While on tour to support his new album View with a Room, Julian Lage invited PG’s John Bohlinger to his soundcheck at Brooklyn Bowl Nashville to share his insights into why he likes a straightforward rig and “honest” tone.
When it comes to jazz virtuoso Julian Lage, you’d be hard-pressed to find an electric guitarist who uses less gear. “Any time I’ve [used too much equipment], there’s an awkwardness where I’m still grappling with the fact that I play here,” he says, gesturing to his guitar, then gesturing to his amp, “but the sound comes out there.” He continues, “It sounds like a joke, but it’s been a struggle for me. Any time there’s layers or filters or anything, I feel dissociated.” Of course, Lage’s rig, which buoys his clean, no-frills tone, makes sense for a musician like himself—whose playing often comes across fluidly, and as gently as his personality.
For Lage, that fluidity stems from his conception of music as a language. “I think that the way people speak is often more unfettered,” Lage told Premier Guitar in 2021. “There might not be an obvious correlation between the way people speak in a lecture and the notes on the guitar. But it's just a little stretch of the imagination to see that those are pitches, those are rhythms, those are phrases."
On View with a Room, Lage’s second release on the hallowed Blue Note Records, he’s offering a fresh, bold continuation of the conversation he’s created over the years. The album features his latest ensemble, made up of himself, bassist Jorge Roeder, and drummer Dave King—but this time, he’s added the legendary Bill Frisell. Together, the musicians help to expand Lage’s body of work with performances of 10 of his original compositions.
While on tour for the album, Lage invited PG’s John Bohlinger to the soundcheck before his show at Brooklyn Bowl inn Nashville to share his insights into why he likes a straightforward rig and “honest” tone. In the interview, Lage elaborates on his three main guitars (his Nachocaster, Collings signature, and ’55 Les Paul), explains why he prefers low volume on his amps, and offers a remarkably brief tour of his pedalboard.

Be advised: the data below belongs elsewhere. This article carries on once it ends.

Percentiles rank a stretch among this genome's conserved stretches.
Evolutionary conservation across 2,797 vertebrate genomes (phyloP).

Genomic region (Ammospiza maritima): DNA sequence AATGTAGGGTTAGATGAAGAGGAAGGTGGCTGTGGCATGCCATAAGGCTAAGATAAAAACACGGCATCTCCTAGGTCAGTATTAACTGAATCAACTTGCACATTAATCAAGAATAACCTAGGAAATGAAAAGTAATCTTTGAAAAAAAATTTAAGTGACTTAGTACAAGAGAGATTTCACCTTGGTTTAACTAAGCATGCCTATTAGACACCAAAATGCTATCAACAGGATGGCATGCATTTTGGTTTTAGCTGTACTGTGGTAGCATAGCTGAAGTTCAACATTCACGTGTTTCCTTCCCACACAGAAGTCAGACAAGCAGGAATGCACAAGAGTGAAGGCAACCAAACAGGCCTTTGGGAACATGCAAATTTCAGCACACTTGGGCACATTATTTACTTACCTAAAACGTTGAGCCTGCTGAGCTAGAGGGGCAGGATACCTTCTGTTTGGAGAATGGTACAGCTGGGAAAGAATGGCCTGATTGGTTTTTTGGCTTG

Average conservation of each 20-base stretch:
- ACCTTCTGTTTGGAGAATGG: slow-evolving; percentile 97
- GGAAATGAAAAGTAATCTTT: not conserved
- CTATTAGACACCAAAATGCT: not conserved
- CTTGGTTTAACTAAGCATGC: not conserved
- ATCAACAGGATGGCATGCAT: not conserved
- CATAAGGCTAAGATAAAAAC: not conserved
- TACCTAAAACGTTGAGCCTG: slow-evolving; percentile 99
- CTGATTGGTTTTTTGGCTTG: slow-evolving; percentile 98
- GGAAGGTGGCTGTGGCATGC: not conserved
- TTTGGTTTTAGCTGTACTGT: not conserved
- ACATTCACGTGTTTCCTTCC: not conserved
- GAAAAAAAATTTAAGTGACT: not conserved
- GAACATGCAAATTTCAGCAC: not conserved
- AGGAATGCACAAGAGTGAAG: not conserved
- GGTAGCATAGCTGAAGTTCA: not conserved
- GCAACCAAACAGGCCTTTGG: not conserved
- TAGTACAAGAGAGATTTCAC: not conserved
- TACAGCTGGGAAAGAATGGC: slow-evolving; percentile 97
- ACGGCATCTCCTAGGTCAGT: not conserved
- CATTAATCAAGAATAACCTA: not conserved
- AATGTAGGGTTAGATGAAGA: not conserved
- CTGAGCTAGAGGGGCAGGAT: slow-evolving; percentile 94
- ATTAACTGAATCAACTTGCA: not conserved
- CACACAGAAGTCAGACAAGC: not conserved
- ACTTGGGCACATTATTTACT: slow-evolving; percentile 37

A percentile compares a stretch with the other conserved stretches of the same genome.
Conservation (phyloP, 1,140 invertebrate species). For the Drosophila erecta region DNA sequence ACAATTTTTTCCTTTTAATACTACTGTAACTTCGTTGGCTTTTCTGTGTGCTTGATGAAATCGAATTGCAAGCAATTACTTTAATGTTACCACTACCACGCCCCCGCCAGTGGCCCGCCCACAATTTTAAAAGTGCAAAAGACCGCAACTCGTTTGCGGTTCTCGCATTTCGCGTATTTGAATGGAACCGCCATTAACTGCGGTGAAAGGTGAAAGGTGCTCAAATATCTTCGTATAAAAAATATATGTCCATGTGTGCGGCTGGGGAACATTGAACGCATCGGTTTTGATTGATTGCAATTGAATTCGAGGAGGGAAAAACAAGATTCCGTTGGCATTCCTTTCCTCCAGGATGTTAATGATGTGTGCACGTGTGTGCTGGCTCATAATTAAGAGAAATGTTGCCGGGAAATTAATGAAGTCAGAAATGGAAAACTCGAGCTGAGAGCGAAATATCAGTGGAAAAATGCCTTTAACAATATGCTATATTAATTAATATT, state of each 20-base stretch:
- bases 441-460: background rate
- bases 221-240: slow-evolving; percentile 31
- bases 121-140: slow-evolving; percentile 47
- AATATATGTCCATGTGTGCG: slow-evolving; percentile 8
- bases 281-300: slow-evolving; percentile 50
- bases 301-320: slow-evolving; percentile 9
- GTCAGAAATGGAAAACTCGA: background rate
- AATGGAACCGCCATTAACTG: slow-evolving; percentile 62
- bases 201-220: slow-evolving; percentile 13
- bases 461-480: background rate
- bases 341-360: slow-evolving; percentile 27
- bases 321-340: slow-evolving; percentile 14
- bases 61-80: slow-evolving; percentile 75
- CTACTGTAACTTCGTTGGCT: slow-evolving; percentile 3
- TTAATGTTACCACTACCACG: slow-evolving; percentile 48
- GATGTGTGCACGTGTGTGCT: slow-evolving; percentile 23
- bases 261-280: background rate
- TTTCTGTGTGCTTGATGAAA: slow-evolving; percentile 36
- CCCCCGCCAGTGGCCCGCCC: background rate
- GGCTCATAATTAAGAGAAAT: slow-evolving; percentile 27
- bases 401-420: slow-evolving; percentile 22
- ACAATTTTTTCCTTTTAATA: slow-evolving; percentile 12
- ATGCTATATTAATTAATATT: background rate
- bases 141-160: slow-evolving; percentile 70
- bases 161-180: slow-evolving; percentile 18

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Not Your Caster
As a bit of an anomaly in the world of jazz guitarists, Lage prefers Telecasters. His number one T-style is his Nachoguitars 1657 “Nachocaster”—a saffron-colored guitar equipped with an Ellisonic P-90-size neck pickup and Fatpups Blackguard bridge pickup, built by Spanish luthier Nacho Baños. However, Lage states that he never changes from the neck position. The Ellisonic pickup, which was created by Ron Ellis for Lage’s other primary instrument, the Collings Julian Lage 470 JL, captures the clarity and acoustic-like feel of vintage single-coils. The guitar is strung with D’Addario Flatwound Electric ECG24 Chromes (.011-.050) with a .020 unwound G string. Lage also uses Tortex .88 mm picks.
The Collings 470 JL signature was built as a collaboration between Lage and Collings. It features a solid Honduran mahogany body with a laminated maple top, Ellisonic pickups, and a Bigsby B3 tailpiece. He shares that the Bigsby was added mainly for weight, as the guitar was 5 lbs. before its addition and 6 lbs. after. “That gets you right to this place where the fundamental is still there, and you have this brilliant overtone,” says Lage, who adds that much like the bridge pickup on the Nachocaster, he doesn’t touch the Bigsby. He strings this guitar with .011-.049 D’Addario flatwounds. “Honestly, I think it’s more of a rock machine than anything,” he adds.
Lage’s 1955 Les Paul goldtop was a gift from Spinal Tap’s Christopher Guest, and sports the actor/guitarist’s signature. “I feel very much like a steward of it,” Lage says of the guitar. “I’m learning how to play it constantly. It’s so luxurious. Anything’s possible, so it really comes down to what do you hear, what do you want to play, what’s the voice of the music … and this guitar will be 8,000 percent there for you.”
Les Paul's handwritten message to Christopher Guest.
Lage is a longtime fan of low-watt, vintage Fender amps, in the past having remained ardently loyal to his Fender Tweed Champ, until it became impractical to bring it everywhere. On this tour, he’s playing a Magic Amps Vibro Deluxe, reminiscent of a 1964 Fender Deluxe Reverb. He plugs into the normal channel and sets his volume to 3, treble to 2, and bass to 2. As he describes, “This one has this miraculous thing where it feels like it’s being pushed at a lower volume. It’s not terribly interesting, but it is what I do.”
Julian Lage’s Pedalboard
Lage’s stripped-down pedalboard includes a Strymon Flint Tremolo & Reverb (just for reverb), a Shin-ei B1G 1 Preamp Gain Boost, and a Sonic Research ST-300 Mini Stomp Box Strobe Tuner.